The Reason Jeff Bezos Banned Powerpoint At Amazon

Increasingly, we're all getting the sneaking suspicion that it's Jeff Bezos's world, and we just live in it. Oh, sure — for a while there it looked like Bill Gates was going to corner the market on everything cornerable via Microsoft, but he seems to have decided to devote his time to being a good-deed-doer. (Maybe he was tallying the day's take and discovered he couldn't count any higher. But let's give him the benefit of the doubt.)

Back to Bezos: There are oh-so-very-many stories about the way his Amazon employees are treated, particularly the good people who are tasked with actually finding and packing up and shipping all of those pool floats and political tell-alls with which we are stocking our quarantined existences in July 2020. Many of those stories are, at best, negative — long hours, low pay, and do not let the word "union" escape your lips if you want to keep your incredibly unrewarding job. (Well, when you put it that way....) Camelot it ain't.

Bezos wants things his way, and he gets them. It's hard to argue with success (especially if "limited bathroom break time" is part of your "success" definition), and it's not just the warehouse kids who have to toe the Bezos line. It extends to management meetings as well. Case in point: delivering information within the room.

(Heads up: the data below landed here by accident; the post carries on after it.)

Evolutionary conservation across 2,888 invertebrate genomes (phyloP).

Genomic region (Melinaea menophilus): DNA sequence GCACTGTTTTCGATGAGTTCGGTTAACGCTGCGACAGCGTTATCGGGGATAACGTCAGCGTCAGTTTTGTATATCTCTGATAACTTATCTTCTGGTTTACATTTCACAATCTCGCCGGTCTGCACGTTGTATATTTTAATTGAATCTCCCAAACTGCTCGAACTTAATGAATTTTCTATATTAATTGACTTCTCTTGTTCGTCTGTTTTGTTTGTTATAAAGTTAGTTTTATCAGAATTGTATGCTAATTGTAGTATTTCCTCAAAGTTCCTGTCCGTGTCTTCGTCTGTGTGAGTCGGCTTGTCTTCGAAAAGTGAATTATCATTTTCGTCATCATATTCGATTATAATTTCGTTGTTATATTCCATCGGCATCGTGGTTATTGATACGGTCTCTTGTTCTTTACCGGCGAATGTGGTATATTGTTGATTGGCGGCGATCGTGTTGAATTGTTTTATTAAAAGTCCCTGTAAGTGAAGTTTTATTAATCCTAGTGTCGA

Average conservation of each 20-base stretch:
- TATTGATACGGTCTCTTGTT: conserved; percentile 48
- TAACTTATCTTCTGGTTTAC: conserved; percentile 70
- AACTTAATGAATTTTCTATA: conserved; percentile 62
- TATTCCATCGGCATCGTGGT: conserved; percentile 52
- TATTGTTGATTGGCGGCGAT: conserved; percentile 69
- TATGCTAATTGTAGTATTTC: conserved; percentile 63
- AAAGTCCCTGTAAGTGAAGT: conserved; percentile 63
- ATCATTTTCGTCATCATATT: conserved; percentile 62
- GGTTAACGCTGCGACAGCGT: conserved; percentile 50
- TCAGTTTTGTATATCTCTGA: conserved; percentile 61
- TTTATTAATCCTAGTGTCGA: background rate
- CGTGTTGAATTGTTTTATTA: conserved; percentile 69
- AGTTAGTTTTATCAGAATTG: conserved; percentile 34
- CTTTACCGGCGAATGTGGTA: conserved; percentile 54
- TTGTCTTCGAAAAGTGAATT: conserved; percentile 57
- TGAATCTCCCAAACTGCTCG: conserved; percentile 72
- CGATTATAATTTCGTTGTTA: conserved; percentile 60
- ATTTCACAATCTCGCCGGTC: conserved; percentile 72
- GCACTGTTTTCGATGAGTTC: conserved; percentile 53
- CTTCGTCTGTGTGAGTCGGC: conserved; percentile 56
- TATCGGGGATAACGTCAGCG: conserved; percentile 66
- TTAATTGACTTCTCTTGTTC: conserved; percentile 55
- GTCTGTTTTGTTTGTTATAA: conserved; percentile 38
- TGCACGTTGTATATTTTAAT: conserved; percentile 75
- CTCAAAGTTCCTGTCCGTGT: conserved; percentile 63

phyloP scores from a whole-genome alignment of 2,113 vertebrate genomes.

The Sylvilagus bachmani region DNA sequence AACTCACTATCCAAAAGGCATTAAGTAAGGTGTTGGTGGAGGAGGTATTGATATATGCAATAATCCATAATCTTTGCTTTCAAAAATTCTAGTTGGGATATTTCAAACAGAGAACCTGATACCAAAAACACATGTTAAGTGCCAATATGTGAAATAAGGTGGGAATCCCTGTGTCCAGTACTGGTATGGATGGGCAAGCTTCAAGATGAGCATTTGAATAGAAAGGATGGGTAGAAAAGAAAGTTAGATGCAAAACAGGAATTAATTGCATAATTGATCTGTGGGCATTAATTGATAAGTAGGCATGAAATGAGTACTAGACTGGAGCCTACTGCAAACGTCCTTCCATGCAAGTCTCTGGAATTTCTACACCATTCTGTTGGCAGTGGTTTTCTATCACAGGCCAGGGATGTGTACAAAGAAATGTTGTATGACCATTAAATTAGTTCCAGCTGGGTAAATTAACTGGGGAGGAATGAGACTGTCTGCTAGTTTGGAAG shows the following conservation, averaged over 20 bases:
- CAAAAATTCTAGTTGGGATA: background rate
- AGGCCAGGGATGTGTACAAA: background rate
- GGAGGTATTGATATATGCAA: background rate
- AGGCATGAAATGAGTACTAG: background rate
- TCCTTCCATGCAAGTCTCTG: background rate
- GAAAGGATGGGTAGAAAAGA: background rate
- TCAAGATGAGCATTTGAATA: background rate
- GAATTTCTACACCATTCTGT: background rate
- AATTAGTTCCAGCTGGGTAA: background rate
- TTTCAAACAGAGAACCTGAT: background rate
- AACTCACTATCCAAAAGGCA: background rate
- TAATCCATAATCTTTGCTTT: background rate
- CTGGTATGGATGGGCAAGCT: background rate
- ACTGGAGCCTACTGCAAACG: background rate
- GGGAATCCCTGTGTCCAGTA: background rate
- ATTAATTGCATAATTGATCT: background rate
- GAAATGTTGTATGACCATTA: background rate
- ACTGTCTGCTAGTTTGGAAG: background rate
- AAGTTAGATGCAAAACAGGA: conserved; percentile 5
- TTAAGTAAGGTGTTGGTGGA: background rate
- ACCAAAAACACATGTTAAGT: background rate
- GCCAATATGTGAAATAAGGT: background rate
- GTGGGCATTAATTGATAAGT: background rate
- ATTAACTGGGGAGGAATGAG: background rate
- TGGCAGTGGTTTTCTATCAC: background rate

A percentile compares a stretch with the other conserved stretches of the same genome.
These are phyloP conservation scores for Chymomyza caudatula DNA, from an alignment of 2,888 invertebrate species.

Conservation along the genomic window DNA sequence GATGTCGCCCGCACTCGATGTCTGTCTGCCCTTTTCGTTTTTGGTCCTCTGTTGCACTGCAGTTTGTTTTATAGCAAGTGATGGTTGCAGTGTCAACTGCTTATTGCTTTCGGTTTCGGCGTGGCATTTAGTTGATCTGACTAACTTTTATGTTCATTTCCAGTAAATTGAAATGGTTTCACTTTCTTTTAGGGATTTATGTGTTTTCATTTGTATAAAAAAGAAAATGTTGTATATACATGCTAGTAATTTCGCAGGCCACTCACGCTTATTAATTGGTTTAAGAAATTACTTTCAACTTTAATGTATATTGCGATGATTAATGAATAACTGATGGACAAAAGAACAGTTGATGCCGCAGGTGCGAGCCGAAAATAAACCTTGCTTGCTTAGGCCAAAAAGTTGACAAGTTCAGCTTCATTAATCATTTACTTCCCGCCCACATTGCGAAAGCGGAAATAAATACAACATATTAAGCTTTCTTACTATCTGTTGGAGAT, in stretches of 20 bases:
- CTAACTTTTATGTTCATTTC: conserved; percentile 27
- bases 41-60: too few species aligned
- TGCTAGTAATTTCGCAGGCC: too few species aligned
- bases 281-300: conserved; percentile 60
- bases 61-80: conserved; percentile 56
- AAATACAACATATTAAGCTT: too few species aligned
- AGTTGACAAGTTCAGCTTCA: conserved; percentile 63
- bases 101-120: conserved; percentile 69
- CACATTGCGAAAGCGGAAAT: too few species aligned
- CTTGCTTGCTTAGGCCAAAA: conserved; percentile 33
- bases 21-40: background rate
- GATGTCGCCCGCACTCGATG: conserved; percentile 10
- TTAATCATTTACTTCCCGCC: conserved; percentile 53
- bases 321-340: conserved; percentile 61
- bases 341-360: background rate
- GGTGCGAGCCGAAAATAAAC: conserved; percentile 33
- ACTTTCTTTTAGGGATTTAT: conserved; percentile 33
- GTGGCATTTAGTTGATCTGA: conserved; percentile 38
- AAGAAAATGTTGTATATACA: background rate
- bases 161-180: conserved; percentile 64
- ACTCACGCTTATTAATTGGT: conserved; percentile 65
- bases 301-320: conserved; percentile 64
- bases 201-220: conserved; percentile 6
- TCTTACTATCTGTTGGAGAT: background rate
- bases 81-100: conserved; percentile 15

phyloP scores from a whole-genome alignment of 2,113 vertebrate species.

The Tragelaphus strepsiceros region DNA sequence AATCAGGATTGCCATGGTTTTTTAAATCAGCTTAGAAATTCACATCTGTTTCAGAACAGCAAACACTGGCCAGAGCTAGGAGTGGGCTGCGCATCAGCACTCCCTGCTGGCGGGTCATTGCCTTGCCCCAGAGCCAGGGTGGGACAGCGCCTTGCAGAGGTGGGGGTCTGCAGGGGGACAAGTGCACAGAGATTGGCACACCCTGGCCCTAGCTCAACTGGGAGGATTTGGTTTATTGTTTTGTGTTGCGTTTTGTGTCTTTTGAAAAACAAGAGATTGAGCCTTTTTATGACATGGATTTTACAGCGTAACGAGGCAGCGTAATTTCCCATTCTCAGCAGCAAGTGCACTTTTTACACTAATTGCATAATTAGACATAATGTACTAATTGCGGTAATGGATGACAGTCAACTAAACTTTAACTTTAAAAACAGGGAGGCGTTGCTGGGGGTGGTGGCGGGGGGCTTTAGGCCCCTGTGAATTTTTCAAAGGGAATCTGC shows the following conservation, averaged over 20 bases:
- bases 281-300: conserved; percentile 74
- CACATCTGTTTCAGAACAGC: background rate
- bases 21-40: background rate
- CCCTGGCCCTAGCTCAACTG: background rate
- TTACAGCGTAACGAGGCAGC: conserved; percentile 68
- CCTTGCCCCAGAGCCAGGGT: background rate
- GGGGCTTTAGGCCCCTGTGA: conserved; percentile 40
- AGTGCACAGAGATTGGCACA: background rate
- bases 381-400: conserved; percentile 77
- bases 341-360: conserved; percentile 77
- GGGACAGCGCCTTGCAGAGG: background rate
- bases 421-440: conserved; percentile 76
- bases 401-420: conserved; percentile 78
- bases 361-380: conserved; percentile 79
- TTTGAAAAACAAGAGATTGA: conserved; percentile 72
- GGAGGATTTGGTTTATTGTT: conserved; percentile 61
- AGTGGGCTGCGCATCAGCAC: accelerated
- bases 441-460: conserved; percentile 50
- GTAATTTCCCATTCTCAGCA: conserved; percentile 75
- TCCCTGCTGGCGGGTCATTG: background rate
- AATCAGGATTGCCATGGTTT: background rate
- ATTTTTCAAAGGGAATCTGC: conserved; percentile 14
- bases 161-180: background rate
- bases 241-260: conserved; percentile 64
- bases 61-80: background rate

No more slides

Many of us have had to sit through what's charitably referred to as "death by PowerPoint" ("and speaking of Bill Gates and Microsoft...."). Slides of information projected on a surface as the presenter drones on, often simply reading what's on the wall. Bezos, whose time is very valuable indeed, reached the conclusion that PowerPoint is a waste of his time. And everyone else's. For Amazon management meetings, information is given to each participant in printed form. On pieces of paper. (And everything old is new again.) What had been a way-too-long snore-fest is now a 30-minute silent read from what's referred to as a briefing document, says Inc — from four to six pages of memo, written and structured like a narrative.

As CNBC reports, Bezos considers the move "the smartest thing we ever did." Besides the time factor, the documents, prepared correctly, will actually help clarify ideas. The idea dates back to 2004, as the UK's Real Business tells us. Business Insider quotes from Bezos's email to his senior management team: "The reason writing a 4 page memo is harder than 'writing' a 20 page powerpoint is because the narrative structure of a good memo forces better thought and better understanding of what's more important than what, and how things are related."

No PowerPoint means more clarity in less time. No wonder the guy sells so many pool floats.